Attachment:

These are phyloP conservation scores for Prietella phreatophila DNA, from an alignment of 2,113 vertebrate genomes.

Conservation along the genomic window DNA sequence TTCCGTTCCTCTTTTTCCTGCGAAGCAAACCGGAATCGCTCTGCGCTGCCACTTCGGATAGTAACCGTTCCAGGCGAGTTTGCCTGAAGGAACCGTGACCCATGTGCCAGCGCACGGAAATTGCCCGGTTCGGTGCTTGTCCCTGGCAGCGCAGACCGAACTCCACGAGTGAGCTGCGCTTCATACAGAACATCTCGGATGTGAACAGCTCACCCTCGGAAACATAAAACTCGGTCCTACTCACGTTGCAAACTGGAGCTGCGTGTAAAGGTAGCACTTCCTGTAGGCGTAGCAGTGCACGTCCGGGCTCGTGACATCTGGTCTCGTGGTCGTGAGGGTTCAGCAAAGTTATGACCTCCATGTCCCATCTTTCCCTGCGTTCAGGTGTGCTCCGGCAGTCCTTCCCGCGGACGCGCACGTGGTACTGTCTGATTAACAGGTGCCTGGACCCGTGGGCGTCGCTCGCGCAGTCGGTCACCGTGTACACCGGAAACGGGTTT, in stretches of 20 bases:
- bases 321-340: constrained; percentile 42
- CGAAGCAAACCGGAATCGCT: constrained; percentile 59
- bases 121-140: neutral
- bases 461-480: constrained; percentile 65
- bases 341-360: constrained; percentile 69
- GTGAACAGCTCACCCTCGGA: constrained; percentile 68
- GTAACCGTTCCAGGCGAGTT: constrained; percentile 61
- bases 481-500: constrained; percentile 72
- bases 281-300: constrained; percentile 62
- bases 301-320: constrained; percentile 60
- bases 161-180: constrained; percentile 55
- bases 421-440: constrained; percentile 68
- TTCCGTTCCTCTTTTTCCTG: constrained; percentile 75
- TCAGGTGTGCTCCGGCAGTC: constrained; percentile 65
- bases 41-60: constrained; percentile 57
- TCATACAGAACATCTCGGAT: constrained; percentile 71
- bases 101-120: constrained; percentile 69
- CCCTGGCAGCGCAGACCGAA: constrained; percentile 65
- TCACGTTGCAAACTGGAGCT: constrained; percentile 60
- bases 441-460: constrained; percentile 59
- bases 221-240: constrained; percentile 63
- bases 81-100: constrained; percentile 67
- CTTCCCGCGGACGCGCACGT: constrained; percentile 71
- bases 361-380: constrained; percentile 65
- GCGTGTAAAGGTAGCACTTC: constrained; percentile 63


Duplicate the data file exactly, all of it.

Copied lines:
These are phyloP conservation scores for Prietella phreatophila DNA, from an alignment of 2,113 vertebrate genomes.

Conservation along the genomic window DNA sequence TTCCGTTCCTCTTTTTCCTGCGAAGCAAACCGGAATCGCTCTGCGCTGCCACTTCGGATAGTAACCGTTCCAGGCGAGTTTGCCTGAAGGAACCGTGACCCATGTGCCAGCGCACGGAAATTGCCCGGTTCGGTGCTTGTCCCTGGCAGCGCAGACCGAACTCCACGAGTGAGCTGCGCTTCATACAGAACATCTCGGATGTGAACAGCTCACCCTCGGAAACATAAAACTCGGTCCTACTCACGTTGCAAACTGGAGCTGCGTGTAAAGGTAGCACTTCCTGTAGGCGTAGCAGTGCACGTCCGGGCTCGTGACATCTGGTCTCGTGGTCGTGAGGGTTCAGCAAAGTTATGACCTCCATGTCCCATCTTTCCCTGCGTTCAGGTGTGCTCCGGCAGTCCTTCCCGCGGACGCGCACGTGGTACTGTCTGATTAACAGGTGCCTGGACCCGTGGGCGTCGCTCGCGCAGTCGGTCACCGTGTACACCGGAAACGGGTTT, in stretches of 20 bases:
- bases 321-340: constrained; percentile 42
- CGAAGCAAACCGGAATCGCT: constrained; percentile 59
- bases 121-140: neutral
- bases 461-480: constrained; percentile 65
- bases 341-360: constrained; percentile 69
- GTGAACAGCTCACCCTCGGA: constrained; percentile 68
- GTAACCGTTCCAGGCGAGTT: constrained; percentile 61
- bases 481-500: constrained; percentile 72
- bases 281-300: constrained; percentile 62
- bases 301-320: constrained; percentile 60
- bases 161-180: constrained; percentile 55
- bases 421-440: constrained; percentile 68
- TTCCGTTCCTCTTTTTCCTG: constrained; percentile 75
- TCAGGTGTGCTCCGGCAGTC: constrained; percentile 65
- bases 41-60: constrained; percentile 57
- TCATACAGAACATCTCGGAT: constrained; percentile 71
- bases 101-120: constrained; percentile 69
- CCCTGGCAGCGCAGACCGAA: constrained; percentile 65
- TCACGTTGCAAACTGGAGCT: constrained; percentile 60
- bases 441-460: constrained; percentile 59
- bases 221-240: constrained; percentile 63
- bases 81-100: constrained; percentile 67
- CTTCCCGCGGACGCGCACGT: constrained; percentile 71
- bases 361-380: constrained; percentile 65
- GCGTGTAAAGGTAGCACTTC: constrained; percentile 63